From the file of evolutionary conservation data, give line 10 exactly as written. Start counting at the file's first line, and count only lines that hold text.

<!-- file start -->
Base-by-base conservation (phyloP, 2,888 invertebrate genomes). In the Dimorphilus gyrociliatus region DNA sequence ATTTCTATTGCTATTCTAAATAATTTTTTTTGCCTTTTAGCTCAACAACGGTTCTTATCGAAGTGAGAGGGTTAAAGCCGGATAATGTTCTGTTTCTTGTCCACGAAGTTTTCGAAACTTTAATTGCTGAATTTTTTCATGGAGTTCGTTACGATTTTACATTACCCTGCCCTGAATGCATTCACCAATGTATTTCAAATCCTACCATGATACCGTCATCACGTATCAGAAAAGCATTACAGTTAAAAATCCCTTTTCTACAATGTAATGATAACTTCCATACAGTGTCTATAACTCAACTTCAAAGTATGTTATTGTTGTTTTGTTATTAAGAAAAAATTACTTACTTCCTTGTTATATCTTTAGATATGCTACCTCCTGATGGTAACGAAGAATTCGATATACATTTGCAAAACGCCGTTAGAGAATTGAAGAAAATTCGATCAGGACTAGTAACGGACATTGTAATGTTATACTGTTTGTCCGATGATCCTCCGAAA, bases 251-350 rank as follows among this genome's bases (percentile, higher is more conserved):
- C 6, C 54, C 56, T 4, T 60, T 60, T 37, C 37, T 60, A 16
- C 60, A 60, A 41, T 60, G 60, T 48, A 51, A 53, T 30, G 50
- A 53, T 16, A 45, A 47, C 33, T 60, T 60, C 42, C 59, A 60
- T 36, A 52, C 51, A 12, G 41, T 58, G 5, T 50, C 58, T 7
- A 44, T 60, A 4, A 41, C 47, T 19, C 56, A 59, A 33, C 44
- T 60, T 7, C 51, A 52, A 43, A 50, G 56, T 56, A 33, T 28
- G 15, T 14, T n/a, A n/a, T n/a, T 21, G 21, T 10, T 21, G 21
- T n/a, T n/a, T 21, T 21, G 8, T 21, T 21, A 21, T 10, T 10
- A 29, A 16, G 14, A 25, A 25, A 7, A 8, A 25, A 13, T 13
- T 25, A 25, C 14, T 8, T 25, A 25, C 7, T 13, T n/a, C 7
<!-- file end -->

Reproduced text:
- A 29, A 16, G 14, A 25, A 25, A 7, A 8, A 25, A 13, T 13